TIME ESTIMATE: 6 MIN Read | 5 MIN Video
STORY BY: Ambassador Mark Healey
LOCATION: North Shore, Oahu, HI
Renowned charger and Big Wave Risk Assessment Group instructor Mark Healey takes us through the evolution of safety within the world of big wave surfing.
As a big wave surfer, I’ve been chasing swells to some of the most remote parts of the world for years. Because of the isolated nature of these places and the niche skills required to be in big wave conditions, the people in the water are often our own first responders. Surfing 30+ foot waves is dangerous enough. But without preparation and cooperation, it’s easily deadly.
After the passing of a fellow big wave surfer and really close friend, Sion Milosky, we all knew we needed something to change. A group of us watermen and women got together to figure out how to codify ways of making something that’s inherently risky as safe as possible. And the Big Wave Risk Assessment Group — BWRAG for short — was born.
LEFT: BWRAG was established in 2014 with the goal of addressing the lack of risk management and education within big wave lineups around the globe. Image: Jeremy Koreski
RIGHT: Ambassador Mark Healey prepares for a day of MRV training with fellow BWRAG instructors. Image: Nick Kelley
“We’re not divided by land, but connected by water.”
Ten years in, we now instruct and train all over the world, working to change the way that big wave lineups operate. It’s a safe bet that at any given time, at least half of the people in the lineup have done a BWRAG course. BWRAG takes on this selfish, glory-driven sport, demands that competitors drop their egos, and asks everyone to work together. Because the same person you’ve been avoiding in the lineup could end up being the one saving your life.
The Jet Ski Factor
There are about seven to eighteen seconds between waves in a set — the only window for a save. With their speed and maneuverability, jet skis have become one of the best Marine Rescue Vehicles (MRVs) in these conditions. Rescuers head into the impact zone and pick up people that are in distress or simply want to get the hell out of there. Just getting someone onto a jet ski sled requires skill, strength, and training, not to mention the jet ski handling skills it takes to perform a proper exit strategy before the next 30 foot wave hits. This is why BWRAG puts so much time and effort into jet ski courses.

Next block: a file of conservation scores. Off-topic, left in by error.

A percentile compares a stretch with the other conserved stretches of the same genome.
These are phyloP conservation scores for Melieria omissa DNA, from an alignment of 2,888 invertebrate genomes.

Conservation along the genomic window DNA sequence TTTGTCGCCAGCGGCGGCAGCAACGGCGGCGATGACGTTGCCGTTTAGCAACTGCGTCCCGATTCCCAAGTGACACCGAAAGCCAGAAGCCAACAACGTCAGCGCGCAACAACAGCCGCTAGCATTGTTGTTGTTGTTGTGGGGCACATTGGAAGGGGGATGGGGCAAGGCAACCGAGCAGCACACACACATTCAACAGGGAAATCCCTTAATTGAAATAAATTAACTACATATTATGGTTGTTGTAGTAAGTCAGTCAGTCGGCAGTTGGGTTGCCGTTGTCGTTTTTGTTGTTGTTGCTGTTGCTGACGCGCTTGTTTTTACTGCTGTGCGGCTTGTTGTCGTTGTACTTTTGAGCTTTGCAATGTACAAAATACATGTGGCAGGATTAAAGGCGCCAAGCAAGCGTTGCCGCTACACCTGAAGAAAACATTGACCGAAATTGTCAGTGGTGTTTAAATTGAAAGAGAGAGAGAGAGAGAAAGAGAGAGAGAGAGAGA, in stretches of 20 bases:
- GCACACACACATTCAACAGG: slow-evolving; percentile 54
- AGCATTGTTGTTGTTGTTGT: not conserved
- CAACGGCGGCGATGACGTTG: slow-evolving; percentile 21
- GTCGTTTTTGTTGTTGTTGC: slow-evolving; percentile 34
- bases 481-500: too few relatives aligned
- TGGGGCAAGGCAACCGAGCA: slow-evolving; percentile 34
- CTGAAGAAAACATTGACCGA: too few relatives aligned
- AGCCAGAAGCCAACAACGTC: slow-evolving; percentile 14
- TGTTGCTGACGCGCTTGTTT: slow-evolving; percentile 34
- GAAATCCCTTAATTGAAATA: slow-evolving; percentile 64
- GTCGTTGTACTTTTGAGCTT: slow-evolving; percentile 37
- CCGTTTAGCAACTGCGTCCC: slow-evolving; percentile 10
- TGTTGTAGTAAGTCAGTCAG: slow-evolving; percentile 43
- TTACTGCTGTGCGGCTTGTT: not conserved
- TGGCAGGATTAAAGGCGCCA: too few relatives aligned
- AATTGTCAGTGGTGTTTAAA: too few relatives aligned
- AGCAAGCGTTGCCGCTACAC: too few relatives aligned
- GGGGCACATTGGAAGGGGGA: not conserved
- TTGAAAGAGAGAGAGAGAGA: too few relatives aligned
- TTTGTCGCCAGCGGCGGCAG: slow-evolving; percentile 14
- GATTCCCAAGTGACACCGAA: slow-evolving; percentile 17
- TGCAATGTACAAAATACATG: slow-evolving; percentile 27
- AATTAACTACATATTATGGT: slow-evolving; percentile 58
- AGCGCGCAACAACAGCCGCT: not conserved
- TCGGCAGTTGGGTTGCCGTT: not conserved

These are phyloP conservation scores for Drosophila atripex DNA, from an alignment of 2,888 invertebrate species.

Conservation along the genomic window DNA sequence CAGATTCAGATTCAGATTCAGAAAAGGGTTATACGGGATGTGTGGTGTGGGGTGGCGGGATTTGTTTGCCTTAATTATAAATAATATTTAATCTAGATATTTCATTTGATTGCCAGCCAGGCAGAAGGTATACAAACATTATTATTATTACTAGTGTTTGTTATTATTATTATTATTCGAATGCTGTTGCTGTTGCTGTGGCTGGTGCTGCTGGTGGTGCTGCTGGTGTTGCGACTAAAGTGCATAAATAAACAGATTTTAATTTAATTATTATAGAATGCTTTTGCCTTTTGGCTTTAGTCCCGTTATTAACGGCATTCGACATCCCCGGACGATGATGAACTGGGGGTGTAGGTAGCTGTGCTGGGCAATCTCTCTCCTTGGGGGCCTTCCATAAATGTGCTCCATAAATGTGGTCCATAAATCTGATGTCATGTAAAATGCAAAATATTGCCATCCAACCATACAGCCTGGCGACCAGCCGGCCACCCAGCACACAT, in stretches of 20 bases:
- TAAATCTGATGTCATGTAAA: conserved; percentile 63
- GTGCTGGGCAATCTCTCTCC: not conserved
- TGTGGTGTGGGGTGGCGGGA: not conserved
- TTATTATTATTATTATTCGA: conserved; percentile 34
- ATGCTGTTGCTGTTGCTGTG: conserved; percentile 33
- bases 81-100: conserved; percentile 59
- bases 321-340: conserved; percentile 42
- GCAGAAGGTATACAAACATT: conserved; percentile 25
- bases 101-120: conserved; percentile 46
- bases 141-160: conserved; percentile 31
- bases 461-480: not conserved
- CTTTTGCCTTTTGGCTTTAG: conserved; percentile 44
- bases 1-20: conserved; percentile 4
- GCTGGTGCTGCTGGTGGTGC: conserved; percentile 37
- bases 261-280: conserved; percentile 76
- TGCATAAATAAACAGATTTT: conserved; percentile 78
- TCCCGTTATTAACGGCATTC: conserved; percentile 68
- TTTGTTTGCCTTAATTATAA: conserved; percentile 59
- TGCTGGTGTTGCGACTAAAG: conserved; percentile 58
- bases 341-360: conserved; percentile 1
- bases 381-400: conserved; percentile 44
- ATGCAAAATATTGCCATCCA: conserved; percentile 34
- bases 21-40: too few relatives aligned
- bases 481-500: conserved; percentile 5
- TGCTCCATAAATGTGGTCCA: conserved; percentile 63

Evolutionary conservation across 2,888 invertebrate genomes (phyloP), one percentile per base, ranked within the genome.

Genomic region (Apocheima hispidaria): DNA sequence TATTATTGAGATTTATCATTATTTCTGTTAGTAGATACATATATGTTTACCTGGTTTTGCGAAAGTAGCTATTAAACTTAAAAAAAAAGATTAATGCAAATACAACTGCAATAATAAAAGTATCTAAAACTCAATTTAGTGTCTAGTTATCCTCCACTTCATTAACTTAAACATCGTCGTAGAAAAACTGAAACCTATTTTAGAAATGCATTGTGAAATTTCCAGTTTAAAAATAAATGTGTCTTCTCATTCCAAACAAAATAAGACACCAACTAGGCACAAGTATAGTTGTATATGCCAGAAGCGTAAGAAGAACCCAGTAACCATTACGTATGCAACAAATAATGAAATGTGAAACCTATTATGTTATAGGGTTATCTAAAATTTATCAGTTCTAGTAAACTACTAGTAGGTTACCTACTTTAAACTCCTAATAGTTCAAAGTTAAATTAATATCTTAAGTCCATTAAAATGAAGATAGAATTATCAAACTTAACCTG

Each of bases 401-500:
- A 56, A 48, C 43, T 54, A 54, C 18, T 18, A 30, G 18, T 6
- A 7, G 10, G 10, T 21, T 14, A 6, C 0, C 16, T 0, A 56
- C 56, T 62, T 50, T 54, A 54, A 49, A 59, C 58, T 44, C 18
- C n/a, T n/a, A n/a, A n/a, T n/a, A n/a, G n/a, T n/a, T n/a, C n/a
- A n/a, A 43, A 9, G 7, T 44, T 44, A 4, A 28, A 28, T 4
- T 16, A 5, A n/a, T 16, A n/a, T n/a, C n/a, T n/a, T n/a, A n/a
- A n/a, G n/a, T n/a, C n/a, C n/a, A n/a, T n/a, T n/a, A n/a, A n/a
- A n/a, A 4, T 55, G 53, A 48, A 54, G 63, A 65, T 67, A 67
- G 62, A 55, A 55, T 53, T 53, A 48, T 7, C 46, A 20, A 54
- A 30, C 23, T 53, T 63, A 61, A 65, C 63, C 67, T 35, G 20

There are a lot of people who wouldn’t be alive if it weren’t for water rescue teams, myself included.
– Mark Healey, Ambassador & Big Wave Surfer
ABOVE: BWRAG courses instruct elite big wave athletes on how to assess their own personal risk as well as how to be an asset to others in an emergency situation. Photo: Nick Kelley
Becoming Risk Technicians
More often than not, most rescuers are also surfers. So quite a bit of BWRAG training focuses on what it means to be a rescuer as well as an active rider.
The BWRAG rule of thumb for big wave safety is to take stock of how someone measures up in those conditions using KAT: Knowledge, Abilities, and Technology. When heading out into big wave territory, knowledge of the surf breaks, rip currents, red, orange, and green zones, and how conditions will progress throughout the day is paramount to surviving these beasts.
The next thing to measure before heading into the water is a person’s physical ability: their strength as a swimmer, their ability to keep calm under duress, and if they know when to go full boar and when to hang back. The last to note before paddling out is technology. Double check that any PFDs (personal flotation devices) are in working condition, square off with ski operators, and make sure that an emergency kit is prepped and readily available. See how Mark Healey stays prepared to take on 30+ foot waves.
Master Instructor Pat Chong Tim sorts his jet ski equipment prior to a day teaching at a BWRAG MRV training. Photo: Jeremy Koreski
Speaking the Language of Safety
In big wave conditions, every second counts. Knowing a few simple signals and commands can save time and lives.
"Safety just doesn't exist unless we create it. So that's what we do here. We get to create that safety."
– Pat chong Tim, Chief Master Instructor with BWRAG